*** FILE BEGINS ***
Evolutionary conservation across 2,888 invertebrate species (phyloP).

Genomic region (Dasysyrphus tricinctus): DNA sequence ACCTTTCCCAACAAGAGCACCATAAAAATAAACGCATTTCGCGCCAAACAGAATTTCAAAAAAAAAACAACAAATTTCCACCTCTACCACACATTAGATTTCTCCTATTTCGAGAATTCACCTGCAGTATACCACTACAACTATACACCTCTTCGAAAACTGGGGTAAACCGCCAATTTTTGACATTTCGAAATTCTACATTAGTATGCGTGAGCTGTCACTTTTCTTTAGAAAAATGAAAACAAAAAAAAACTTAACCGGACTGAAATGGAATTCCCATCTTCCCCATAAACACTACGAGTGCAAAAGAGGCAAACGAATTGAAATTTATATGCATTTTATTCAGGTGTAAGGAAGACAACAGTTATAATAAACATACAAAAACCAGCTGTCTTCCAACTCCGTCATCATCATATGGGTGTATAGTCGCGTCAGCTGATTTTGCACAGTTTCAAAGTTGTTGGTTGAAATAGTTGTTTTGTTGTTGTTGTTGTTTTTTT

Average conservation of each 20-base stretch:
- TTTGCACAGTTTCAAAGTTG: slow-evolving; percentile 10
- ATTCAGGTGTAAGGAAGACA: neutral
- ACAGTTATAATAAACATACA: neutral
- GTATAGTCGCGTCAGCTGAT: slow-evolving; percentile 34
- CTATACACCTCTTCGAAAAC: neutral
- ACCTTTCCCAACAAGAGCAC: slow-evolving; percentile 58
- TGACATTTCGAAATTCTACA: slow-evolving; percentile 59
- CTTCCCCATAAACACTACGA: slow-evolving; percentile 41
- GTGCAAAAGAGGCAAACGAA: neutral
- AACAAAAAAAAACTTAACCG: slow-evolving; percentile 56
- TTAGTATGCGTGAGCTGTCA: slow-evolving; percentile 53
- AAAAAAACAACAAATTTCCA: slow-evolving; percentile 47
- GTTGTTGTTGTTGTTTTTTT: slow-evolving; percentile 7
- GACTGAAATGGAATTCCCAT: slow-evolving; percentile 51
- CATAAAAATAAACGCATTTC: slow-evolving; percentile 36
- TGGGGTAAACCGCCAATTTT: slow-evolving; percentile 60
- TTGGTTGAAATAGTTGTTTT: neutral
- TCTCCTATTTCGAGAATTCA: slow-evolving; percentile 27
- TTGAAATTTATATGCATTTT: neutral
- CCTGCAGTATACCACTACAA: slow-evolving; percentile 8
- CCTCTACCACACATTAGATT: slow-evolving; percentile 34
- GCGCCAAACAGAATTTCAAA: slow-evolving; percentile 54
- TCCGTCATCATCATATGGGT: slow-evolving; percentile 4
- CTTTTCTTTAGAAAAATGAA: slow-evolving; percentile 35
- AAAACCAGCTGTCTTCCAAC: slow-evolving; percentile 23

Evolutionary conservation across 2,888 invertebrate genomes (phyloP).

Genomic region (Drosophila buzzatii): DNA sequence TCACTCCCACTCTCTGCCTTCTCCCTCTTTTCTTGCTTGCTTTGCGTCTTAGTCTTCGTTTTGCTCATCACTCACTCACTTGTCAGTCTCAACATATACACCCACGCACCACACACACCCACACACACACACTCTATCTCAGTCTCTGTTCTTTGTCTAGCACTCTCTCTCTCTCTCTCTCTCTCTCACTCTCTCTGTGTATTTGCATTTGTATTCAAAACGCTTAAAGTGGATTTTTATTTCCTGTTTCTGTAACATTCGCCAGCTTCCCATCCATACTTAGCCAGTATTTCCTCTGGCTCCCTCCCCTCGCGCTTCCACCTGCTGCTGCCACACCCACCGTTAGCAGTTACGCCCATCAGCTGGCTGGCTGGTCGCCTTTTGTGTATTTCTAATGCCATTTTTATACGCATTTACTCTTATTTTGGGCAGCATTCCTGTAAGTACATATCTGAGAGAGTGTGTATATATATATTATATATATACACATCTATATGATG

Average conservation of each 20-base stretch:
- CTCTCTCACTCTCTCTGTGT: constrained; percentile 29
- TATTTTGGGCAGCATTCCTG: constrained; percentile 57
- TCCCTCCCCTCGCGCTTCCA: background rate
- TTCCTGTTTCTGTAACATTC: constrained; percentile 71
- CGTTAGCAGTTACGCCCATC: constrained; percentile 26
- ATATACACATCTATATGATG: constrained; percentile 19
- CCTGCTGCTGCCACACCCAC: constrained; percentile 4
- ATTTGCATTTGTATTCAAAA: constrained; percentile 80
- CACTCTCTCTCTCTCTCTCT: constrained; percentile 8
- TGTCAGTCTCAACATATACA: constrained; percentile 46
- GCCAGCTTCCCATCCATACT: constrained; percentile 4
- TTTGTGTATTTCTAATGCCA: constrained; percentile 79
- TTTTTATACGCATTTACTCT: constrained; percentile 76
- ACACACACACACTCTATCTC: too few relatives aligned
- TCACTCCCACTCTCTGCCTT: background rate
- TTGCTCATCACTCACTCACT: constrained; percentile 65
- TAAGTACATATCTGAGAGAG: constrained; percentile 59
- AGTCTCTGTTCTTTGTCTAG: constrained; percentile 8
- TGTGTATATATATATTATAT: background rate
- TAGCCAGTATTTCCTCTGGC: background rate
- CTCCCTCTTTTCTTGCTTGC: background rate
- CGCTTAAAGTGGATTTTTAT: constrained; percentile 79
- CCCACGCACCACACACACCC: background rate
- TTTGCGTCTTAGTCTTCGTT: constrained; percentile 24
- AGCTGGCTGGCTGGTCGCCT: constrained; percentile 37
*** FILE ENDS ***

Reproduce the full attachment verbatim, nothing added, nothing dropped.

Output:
Evolutionary conservation across 2,888 invertebrate species (phyloP).

Genomic region (Dasysyrphus tricinctus): DNA sequence ACCTTTCCCAACAAGAGCACCATAAAAATAAACGCATTTCGCGCCAAACAGAATTTCAAAAAAAAAACAACAAATTTCCACCTCTACCACACATTAGATTTCTCCTATTTCGAGAATTCACCTGCAGTATACCACTACAACTATACACCTCTTCGAAAACTGGGGTAAACCGCCAATTTTTGACATTTCGAAATTCTACATTAGTATGCGTGAGCTGTCACTTTTCTTTAGAAAAATGAAAACAAAAAAAAACTTAACCGGACTGAAATGGAATTCCCATCTTCCCCATAAACACTACGAGTGCAAAAGAGGCAAACGAATTGAAATTTATATGCATTTTATTCAGGTGTAAGGAAGACAACAGTTATAATAAACATACAAAAACCAGCTGTCTTCCAACTCCGTCATCATCATATGGGTGTATAGTCGCGTCAGCTGATTTTGCACAGTTTCAAAGTTGTTGGTTGAAATAGTTGTTTTGTTGTTGTTGTTGTTTTTTT

Average conservation of each 20-base stretch:
- TTTGCACAGTTTCAAAGTTG: slow-evolving; percentile 10
- ATTCAGGTGTAAGGAAGACA: neutral
- ACAGTTATAATAAACATACA: neutral
- GTATAGTCGCGTCAGCTGAT: slow-evolving; percentile 34
- CTATACACCTCTTCGAAAAC: neutral
- ACCTTTCCCAACAAGAGCAC: slow-evolving; percentile 58
- TGACATTTCGAAATTCTACA: slow-evolving; percentile 59
- CTTCCCCATAAACACTACGA: slow-evolving; percentile 41
- GTGCAAAAGAGGCAAACGAA: neutral
- AACAAAAAAAAACTTAACCG: slow-evolving; percentile 56
- TTAGTATGCGTGAGCTGTCA: slow-evolving; percentile 53
- AAAAAAACAACAAATTTCCA: slow-evolving; percentile 47
- GTTGTTGTTGTTGTTTTTTT: slow-evolving; percentile 7
- GACTGAAATGGAATTCCCAT: slow-evolving; percentile 51
- CATAAAAATAAACGCATTTC: slow-evolving; percentile 36
- TGGGGTAAACCGCCAATTTT: slow-evolving; percentile 60
- TTGGTTGAAATAGTTGTTTT: neutral
- TCTCCTATTTCGAGAATTCA: slow-evolving; percentile 27
- TTGAAATTTATATGCATTTT: neutral
- CCTGCAGTATACCACTACAA: slow-evolving; percentile 8
- CCTCTACCACACATTAGATT: slow-evolving; percentile 34
- GCGCCAAACAGAATTTCAAA: slow-evolving; percentile 54
- TCCGTCATCATCATATGGGT: slow-evolving; percentile 4
- CTTTTCTTTAGAAAAATGAA: slow-evolving; percentile 35
- AAAACCAGCTGTCTTCCAAC: slow-evolving; percentile 23

Evolutionary conservation across 2,888 invertebrate genomes (phyloP).

Genomic region (Drosophila buzzatii): DNA sequence TCACTCCCACTCTCTGCCTTCTCCCTCTTTTCTTGCTTGCTTTGCGTCTTAGTCTTCGTTTTGCTCATCACTCACTCACTTGTCAGTCTCAACATATACACCCACGCACCACACACACCCACACACACACACTCTATCTCAGTCTCTGTTCTTTGTCTAGCACTCTCTCTCTCTCTCTCTCTCTCTCACTCTCTCTGTGTATTTGCATTTGTATTCAAAACGCTTAAAGTGGATTTTTATTTCCTGTTTCTGTAACATTCGCCAGCTTCCCATCCATACTTAGCCAGTATTTCCTCTGGCTCCCTCCCCTCGCGCTTCCACCTGCTGCTGCCACACCCACCGTTAGCAGTTACGCCCATCAGCTGGCTGGCTGGTCGCCTTTTGTGTATTTCTAATGCCATTTTTATACGCATTTACTCTTATTTTGGGCAGCATTCCTGTAAGTACATATCTGAGAGAGTGTGTATATATATATTATATATATACACATCTATATGATG

Average conservation of each 20-base stretch:
- CTCTCTCACTCTCTCTGTGT: constrained; percentile 29
- TATTTTGGGCAGCATTCCTG: constrained; percentile 57
- TCCCTCCCCTCGCGCTTCCA: background rate
- TTCCTGTTTCTGTAACATTC: constrained; percentile 71
- CGTTAGCAGTTACGCCCATC: constrained; percentile 26
- ATATACACATCTATATGATG: constrained; percentile 19
- CCTGCTGCTGCCACACCCAC: constrained; percentile 4
- ATTTGCATTTGTATTCAAAA: constrained; percentile 80
- CACTCTCTCTCTCTCTCTCT: constrained; percentile 8
- TGTCAGTCTCAACATATACA: constrained; percentile 46
- GCCAGCTTCCCATCCATACT: constrained; percentile 4
- TTTGTGTATTTCTAATGCCA: constrained; percentile 79
- TTTTTATACGCATTTACTCT: constrained; percentile 76
- ACACACACACACTCTATCTC: too few relatives aligned
- TCACTCCCACTCTCTGCCTT: background rate
- TTGCTCATCACTCACTCACT: constrained; percentile 65
- TAAGTACATATCTGAGAGAG: constrained; percentile 59
- AGTCTCTGTTCTTTGTCTAG: constrained; percentile 8
- TGTGTATATATATATTATAT: background rate
- TAGCCAGTATTTCCTCTGGC: background rate
- CTCCCTCTTTTCTTGCTTGC: background rate
- CGCTTAAAGTGGATTTTTAT: constrained; percentile 79
- CCCACGCACCACACACACCC: background rate
- TTTGCGTCTTAGTCTTCGTT: constrained; percentile 24
- AGCTGGCTGGCTGGTCGCCT: constrained; percentile 37